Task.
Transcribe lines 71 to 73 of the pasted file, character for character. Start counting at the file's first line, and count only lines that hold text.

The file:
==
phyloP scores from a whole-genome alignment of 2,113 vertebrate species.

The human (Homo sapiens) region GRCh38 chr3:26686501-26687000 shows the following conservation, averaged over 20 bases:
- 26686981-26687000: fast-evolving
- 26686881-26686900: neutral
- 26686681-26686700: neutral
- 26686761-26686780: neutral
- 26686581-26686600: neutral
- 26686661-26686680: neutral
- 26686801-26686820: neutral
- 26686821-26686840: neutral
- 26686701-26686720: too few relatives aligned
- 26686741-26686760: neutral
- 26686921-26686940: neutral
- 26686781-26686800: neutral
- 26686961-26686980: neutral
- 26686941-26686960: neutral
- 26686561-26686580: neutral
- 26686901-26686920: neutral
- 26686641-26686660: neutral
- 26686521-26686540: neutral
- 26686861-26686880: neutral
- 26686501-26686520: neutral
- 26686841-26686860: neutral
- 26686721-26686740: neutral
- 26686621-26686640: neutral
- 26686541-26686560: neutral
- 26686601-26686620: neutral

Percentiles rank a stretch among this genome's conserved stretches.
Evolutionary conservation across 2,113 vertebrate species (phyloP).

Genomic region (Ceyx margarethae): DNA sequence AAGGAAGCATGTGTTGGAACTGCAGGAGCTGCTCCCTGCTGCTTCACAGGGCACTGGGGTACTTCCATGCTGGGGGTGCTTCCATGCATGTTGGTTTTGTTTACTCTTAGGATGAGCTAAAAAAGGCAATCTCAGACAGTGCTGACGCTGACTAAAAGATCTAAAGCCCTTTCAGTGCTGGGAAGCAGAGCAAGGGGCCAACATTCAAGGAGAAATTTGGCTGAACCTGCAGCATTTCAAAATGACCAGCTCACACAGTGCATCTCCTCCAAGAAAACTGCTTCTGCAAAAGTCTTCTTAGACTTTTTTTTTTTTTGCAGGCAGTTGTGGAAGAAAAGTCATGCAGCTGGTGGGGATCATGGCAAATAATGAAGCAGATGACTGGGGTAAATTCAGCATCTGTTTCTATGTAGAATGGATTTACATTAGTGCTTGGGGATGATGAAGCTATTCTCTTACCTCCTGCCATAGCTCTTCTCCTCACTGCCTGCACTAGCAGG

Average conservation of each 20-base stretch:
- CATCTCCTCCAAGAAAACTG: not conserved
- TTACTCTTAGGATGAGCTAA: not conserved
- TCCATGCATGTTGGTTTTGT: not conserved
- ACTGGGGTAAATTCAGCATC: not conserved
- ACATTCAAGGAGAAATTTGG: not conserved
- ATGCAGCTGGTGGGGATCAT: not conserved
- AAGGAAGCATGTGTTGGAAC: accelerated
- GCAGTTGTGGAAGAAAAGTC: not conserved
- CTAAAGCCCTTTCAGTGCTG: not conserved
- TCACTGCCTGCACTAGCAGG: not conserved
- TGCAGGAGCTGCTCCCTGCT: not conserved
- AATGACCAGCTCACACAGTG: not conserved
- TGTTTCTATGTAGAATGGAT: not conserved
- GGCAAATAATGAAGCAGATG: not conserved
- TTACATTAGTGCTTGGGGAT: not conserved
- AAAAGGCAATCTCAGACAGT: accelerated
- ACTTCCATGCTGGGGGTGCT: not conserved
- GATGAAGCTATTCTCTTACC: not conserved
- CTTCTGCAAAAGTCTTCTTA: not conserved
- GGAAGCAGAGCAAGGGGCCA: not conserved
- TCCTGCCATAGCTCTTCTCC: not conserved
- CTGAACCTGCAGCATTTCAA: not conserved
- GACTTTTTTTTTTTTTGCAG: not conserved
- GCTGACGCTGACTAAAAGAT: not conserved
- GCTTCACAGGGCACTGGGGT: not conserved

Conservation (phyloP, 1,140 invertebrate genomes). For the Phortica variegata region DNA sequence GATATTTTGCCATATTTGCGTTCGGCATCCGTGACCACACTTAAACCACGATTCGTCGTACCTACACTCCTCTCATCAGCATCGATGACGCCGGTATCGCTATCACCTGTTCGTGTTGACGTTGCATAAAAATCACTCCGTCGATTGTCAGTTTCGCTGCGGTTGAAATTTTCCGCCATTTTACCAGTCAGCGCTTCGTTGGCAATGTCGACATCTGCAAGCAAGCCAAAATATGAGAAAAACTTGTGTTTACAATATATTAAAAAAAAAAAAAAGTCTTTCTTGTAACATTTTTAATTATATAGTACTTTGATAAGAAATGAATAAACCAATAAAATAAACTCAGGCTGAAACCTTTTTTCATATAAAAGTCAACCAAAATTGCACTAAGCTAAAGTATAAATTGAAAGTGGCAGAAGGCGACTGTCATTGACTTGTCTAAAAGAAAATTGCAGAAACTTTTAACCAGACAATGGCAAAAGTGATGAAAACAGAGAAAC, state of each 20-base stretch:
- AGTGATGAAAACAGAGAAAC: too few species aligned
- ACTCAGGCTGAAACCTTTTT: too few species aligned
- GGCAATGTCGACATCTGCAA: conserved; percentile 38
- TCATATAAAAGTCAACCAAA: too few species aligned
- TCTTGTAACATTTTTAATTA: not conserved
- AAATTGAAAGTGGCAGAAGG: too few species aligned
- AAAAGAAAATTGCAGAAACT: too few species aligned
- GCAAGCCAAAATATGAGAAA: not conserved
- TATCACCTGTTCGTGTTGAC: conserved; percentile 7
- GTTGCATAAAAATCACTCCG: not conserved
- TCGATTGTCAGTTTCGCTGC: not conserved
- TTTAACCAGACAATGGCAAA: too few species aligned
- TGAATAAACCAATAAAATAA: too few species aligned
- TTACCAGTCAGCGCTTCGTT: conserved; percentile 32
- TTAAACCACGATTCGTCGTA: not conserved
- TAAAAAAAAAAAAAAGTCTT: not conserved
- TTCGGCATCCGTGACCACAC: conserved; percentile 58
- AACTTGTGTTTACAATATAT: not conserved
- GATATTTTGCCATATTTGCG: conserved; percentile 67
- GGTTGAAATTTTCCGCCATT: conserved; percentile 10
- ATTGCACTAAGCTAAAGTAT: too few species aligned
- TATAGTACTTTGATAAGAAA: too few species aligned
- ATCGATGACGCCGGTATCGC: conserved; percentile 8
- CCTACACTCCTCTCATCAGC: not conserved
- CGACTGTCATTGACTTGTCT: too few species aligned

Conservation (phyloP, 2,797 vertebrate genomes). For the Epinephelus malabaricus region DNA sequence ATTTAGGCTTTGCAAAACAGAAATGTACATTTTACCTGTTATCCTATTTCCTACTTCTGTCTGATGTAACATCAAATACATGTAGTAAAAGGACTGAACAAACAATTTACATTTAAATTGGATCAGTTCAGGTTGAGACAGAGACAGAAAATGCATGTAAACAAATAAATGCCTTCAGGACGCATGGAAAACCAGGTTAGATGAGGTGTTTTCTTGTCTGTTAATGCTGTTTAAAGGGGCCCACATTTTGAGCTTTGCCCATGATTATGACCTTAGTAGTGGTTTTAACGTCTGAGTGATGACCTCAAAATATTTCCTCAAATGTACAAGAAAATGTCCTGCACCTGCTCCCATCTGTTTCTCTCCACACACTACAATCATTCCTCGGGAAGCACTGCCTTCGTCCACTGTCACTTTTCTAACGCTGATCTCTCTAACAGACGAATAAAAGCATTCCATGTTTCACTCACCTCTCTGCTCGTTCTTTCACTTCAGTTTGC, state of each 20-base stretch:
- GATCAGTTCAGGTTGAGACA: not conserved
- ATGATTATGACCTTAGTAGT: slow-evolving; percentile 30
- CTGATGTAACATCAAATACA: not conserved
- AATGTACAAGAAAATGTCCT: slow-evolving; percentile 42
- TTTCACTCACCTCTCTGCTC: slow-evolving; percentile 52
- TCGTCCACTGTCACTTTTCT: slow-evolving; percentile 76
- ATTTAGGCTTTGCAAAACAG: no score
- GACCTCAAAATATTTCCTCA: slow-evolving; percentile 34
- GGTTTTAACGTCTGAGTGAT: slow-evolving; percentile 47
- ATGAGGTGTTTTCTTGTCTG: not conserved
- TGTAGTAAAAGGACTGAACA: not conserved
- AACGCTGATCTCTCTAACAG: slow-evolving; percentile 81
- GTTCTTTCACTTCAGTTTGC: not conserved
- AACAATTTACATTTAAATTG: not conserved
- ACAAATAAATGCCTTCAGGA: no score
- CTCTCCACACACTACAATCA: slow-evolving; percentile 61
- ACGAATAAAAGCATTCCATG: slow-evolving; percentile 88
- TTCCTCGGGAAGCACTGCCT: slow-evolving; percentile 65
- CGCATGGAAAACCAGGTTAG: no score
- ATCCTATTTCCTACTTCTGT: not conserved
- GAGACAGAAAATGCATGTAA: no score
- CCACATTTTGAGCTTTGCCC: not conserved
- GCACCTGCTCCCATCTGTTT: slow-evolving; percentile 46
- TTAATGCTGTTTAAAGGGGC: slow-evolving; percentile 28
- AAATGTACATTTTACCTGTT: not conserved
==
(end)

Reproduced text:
- TTACCAGTCAGCGCTTCGTT: conserved; percentile 32
- TTAAACCACGATTCGTCGTA: not conserved
- TAAAAAAAAAAAAAAGTCTT: not conserved